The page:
Individualism and Community

May 23, 2011 • Commentary
This article appeared on Britannica Blog on May 23, 2011.

Is there a conflict between individualism and community? Critics of liberal individualism, on both left and right, have often said so. Some, like Marx, have called for abolishing capitalism to eradicate “bourgeois individualism.” Others just think that individuals need a strong and nurturing government to protect them and prevent them from their selfishness in their pursuit of life, liberty, and happiness. In the past two decades Amitai Etzioni has been a vigorous critic of what he sees as excessive individualism. And he’s suddenly popped up twice here at the Britannica and in a debate I moderated at the Cato Institute.

In many of his appearances (including the Cato debate at about 38:30) Etzioni makes an unexceptional point about three elements of our world: coercive government, free‐​standing individuals, and the “rich fabric of families, places of worship, voluntary associations, Tocqueville’s world.” And he suggests that we need less individualism, less government — though it’s hard to find any actual government program or activity he wants less of — and more civil society.

Libertarians and their intellectual forebears have been celebrating the virtues of civil society for centuries. (See Tom G. Palmer, “Classical Liberalism and Civil Society.”) I note that it’s not obvious in Etzioni’s three‐​part analysis where he puts business enterprises, the space where most of us spend most of our time and where the progress that has lifted us from poverty to abundance happens. I include commercial society as part of civil society, the realm of non‐​coerced association. And since Americans have been forming associations for centuries (see Tocqueville), I don’t think we need the kinds of government support for civil society that Etzioni calls for.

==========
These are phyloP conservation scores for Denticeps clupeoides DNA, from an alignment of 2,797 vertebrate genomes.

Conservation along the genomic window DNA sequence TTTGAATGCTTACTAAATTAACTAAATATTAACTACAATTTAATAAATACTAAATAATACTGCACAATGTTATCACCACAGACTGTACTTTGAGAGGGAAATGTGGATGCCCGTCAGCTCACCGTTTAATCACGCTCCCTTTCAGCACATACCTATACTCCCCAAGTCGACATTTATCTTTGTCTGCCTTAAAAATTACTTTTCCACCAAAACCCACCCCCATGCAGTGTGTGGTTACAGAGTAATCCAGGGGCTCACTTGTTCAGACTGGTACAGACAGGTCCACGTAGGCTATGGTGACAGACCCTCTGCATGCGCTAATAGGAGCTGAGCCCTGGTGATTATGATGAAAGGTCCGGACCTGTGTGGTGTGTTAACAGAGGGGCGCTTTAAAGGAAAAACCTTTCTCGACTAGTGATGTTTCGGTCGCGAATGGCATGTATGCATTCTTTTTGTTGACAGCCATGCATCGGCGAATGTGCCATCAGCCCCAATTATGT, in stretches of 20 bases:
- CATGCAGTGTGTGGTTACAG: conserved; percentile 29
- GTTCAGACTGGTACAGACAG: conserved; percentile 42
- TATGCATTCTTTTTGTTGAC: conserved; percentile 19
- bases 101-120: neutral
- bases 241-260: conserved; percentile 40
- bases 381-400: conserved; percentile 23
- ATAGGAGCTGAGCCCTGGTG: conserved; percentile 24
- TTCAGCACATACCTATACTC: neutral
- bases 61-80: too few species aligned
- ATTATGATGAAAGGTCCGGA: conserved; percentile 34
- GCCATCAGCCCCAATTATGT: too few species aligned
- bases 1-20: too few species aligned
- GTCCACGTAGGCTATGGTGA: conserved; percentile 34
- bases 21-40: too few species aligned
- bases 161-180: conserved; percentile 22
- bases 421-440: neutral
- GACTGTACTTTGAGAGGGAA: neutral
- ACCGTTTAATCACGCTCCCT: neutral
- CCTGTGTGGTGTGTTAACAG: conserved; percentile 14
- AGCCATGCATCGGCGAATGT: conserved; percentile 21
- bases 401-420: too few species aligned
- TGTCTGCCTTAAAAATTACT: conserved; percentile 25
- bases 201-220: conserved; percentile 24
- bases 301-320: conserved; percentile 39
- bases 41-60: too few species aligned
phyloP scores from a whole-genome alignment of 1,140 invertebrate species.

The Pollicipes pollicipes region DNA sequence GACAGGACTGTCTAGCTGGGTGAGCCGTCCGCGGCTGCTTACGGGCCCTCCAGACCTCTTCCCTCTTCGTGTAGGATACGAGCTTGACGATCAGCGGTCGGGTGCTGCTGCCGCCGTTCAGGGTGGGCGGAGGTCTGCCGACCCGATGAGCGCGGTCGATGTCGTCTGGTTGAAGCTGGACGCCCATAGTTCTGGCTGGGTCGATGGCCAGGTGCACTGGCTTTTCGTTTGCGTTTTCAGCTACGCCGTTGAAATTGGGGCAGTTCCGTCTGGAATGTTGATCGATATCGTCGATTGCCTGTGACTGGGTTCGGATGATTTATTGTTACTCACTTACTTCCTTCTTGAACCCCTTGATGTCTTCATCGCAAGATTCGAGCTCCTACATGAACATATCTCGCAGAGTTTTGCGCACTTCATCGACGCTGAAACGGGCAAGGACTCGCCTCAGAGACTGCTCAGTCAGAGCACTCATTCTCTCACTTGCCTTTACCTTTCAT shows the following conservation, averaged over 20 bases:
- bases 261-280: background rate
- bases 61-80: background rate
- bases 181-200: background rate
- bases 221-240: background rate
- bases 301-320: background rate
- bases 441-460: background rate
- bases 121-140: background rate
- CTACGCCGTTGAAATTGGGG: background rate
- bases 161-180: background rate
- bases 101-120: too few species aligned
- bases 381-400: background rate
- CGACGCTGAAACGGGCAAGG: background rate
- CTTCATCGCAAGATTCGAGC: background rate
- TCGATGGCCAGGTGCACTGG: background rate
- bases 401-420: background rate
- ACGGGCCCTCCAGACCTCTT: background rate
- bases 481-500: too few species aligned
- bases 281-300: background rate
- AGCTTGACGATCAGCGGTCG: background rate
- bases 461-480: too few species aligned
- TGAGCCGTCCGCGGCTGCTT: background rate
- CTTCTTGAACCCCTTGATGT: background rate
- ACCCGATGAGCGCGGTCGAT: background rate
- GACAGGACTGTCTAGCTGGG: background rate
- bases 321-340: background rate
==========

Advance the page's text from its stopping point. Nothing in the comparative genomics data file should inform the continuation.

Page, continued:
But it won’t surprise the reader to know that as a libertarian, I disagree with the communitarian argument that we have too much individualism and too many rights. When I hear communitarians like Etzioni describe the libertarian view of individualism, I wonder if they’ve ever read any libertarian writing other than a Classic Comics edition of Ayn Rand. In the Cato debate (39:30, unchecked transcription), he claims:

The individual which libertarians cherish and see exists only in community. If you take people and really isolate them, and set them to act out on their own, they become nasty, subject to demagogues. As the Manhattan Project shows, they have very high levels of mental illness… .

People need each other, not in an exchange relationship, but in a bonding relationship. Not only for shared purposes … but for their own psychological integration. The way people stand up to tyranny is not each one alone but by drawing and relying on each other… .

There’s too much individualism in this particular sense: People who don’t regard each other and maximize their selfishness.

Well, of course no individualist envisions or celebrates this sort of “atomistic” individual who is isolated and unconnected to family and friends, and doesn’t regard other people. This is a straw man. And maybe it’s not fair to put too much emphasis on off‐​the‐​cuff remarks, even by a venerable professor who has been discussing the topic for decades. But in fact, in 1995, in his Presidential Address to the American Sociological Association, later published in the American Sociological Review, Etzioni made the same argument: